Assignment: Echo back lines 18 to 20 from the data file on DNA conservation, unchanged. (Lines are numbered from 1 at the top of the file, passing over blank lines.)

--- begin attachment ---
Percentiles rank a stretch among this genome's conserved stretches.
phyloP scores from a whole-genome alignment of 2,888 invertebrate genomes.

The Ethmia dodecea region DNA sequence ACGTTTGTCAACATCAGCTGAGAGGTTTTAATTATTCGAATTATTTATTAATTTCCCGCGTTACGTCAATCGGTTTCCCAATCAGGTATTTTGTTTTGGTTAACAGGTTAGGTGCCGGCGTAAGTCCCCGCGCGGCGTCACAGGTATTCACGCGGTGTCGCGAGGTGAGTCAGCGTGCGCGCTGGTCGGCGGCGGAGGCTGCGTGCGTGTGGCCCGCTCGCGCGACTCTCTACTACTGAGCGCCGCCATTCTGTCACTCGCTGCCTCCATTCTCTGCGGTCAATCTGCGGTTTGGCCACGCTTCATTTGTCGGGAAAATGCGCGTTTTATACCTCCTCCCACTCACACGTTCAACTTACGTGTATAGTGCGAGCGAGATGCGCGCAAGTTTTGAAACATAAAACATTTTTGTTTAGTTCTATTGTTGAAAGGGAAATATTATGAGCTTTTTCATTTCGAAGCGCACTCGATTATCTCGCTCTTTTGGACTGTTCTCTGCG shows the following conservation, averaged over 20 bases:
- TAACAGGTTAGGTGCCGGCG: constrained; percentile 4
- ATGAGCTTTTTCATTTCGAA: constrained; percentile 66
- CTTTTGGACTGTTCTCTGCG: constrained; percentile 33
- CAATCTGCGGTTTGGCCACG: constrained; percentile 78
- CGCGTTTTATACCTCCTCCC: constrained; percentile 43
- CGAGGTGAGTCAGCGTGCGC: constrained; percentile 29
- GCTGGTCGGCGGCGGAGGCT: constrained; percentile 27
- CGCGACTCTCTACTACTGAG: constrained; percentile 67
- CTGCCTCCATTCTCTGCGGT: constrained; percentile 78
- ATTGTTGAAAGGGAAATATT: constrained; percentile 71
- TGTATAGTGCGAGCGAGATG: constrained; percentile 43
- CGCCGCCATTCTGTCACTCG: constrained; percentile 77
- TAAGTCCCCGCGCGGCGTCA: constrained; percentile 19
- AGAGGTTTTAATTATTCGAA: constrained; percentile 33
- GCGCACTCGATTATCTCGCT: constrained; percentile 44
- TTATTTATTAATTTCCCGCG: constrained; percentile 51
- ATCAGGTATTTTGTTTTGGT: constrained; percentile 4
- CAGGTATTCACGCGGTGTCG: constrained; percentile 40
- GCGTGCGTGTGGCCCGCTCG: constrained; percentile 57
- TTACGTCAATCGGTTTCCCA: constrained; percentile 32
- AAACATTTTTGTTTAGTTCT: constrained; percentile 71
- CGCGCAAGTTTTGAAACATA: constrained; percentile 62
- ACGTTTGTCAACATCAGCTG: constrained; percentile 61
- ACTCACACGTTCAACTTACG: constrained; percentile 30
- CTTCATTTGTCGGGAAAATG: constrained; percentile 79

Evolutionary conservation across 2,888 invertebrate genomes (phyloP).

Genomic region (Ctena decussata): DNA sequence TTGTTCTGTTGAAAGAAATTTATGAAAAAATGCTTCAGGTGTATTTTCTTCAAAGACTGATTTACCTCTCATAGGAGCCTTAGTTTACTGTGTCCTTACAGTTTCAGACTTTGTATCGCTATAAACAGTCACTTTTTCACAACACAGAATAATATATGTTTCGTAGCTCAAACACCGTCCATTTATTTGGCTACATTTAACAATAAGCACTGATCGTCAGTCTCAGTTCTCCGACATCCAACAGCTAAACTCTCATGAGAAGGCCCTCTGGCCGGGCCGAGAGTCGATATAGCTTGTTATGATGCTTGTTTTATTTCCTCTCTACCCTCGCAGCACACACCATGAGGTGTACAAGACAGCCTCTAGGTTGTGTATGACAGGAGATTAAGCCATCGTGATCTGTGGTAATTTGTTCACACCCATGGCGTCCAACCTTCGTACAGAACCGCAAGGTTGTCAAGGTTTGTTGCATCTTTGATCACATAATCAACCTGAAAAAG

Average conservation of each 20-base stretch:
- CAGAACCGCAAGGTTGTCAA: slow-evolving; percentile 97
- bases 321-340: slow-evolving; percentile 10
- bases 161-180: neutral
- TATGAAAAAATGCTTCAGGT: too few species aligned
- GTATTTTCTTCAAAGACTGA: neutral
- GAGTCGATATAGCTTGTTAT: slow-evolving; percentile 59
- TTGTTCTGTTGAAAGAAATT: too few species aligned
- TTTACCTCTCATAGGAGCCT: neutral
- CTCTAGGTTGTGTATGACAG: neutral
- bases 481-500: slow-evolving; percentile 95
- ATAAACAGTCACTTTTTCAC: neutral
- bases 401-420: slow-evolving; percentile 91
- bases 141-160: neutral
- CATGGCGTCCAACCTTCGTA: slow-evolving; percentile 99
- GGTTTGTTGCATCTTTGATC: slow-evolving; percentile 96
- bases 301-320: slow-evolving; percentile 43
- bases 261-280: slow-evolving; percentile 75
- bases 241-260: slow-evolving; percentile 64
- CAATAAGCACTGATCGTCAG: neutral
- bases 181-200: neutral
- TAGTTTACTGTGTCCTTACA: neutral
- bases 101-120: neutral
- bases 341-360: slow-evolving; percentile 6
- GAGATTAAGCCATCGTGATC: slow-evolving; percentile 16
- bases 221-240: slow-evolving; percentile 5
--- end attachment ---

- GCGCACTCGATTATCTCGCT: constrained; percentile 44
- TTATTTATTAATTTCCCGCG: constrained; percentile 51
- ATCAGGTATTTTGTTTTGGT: constrained; percentile 4